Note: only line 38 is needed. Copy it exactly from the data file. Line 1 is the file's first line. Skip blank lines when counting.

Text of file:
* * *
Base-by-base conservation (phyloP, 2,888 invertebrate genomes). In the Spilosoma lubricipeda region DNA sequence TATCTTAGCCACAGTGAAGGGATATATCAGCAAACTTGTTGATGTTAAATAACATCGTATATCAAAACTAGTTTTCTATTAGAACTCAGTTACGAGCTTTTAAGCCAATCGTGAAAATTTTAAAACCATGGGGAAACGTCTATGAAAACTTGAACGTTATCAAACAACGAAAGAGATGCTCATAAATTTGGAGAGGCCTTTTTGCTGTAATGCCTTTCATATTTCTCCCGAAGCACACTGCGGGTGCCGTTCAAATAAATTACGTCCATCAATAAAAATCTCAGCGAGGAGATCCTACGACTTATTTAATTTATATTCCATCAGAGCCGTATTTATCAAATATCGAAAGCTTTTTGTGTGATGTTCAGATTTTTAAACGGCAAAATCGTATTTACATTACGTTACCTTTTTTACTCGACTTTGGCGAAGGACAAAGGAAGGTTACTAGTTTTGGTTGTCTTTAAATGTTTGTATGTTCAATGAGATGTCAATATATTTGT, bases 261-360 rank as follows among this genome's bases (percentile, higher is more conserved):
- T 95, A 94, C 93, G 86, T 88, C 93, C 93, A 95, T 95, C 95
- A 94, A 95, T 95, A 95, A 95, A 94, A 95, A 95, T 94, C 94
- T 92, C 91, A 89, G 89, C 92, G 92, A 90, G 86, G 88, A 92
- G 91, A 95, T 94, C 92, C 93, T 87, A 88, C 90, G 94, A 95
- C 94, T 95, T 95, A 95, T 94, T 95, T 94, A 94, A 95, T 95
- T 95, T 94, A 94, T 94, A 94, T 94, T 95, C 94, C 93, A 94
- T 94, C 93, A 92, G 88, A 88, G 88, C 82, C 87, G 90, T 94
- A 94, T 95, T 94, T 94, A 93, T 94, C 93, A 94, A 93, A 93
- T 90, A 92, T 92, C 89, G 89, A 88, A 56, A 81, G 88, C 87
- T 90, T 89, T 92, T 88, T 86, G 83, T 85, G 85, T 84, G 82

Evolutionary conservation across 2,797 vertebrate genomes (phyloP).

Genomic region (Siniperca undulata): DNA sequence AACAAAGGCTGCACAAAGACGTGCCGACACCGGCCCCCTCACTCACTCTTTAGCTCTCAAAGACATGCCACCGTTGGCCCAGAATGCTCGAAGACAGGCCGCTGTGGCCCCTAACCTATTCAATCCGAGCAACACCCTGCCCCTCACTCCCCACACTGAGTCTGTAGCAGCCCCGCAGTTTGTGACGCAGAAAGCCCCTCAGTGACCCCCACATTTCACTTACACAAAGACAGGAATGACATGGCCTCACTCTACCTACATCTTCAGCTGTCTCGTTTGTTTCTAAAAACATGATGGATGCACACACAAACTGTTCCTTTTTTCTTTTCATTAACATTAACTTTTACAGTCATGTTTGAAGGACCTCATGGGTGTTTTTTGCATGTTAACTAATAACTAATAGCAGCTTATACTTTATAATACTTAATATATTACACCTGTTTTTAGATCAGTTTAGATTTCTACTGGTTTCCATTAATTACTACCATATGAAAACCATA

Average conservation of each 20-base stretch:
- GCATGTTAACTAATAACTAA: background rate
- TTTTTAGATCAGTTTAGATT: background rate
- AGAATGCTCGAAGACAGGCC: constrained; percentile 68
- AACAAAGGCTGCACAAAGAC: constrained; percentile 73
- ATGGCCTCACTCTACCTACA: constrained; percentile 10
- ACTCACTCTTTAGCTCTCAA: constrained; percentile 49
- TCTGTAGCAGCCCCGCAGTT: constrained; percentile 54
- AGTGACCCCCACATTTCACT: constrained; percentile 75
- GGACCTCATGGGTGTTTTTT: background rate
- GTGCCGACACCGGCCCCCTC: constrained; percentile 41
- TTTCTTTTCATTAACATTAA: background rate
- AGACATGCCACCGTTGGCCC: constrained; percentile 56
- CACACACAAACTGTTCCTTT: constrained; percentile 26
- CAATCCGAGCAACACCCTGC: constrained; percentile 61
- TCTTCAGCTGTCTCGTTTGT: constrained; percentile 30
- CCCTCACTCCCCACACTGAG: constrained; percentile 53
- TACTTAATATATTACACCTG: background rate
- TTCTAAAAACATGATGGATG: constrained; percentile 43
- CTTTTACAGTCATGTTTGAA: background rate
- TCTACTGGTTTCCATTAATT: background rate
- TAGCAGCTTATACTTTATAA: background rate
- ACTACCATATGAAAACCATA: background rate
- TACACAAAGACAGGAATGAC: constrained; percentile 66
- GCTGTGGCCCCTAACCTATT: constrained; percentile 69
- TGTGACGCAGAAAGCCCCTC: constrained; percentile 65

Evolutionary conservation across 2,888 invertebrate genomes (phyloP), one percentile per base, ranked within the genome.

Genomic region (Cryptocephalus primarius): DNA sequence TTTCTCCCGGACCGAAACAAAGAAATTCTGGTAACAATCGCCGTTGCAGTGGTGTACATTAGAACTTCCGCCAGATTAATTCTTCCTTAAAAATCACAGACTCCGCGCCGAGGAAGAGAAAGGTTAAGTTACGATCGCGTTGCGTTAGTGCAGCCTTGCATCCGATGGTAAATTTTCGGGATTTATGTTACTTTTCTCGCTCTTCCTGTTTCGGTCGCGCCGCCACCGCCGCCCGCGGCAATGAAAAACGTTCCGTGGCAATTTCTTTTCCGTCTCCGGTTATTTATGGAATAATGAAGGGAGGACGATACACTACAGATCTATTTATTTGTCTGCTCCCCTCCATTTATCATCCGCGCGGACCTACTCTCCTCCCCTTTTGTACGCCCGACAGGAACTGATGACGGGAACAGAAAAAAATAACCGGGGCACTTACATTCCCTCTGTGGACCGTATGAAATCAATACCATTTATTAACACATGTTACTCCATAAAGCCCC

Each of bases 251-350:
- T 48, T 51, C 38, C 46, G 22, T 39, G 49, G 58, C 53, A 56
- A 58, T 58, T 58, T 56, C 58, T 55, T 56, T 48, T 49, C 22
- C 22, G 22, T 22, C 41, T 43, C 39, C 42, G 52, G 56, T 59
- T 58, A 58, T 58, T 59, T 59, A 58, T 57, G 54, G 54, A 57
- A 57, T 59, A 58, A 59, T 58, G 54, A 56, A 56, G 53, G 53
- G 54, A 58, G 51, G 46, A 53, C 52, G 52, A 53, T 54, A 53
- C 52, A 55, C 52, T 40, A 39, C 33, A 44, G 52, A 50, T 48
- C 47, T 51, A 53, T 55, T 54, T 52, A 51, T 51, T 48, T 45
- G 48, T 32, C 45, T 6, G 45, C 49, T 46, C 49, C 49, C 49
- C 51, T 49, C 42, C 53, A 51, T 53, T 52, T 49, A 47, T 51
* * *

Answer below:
- GCTGTGGCCCCTAACCTATT: constrained; percentile 69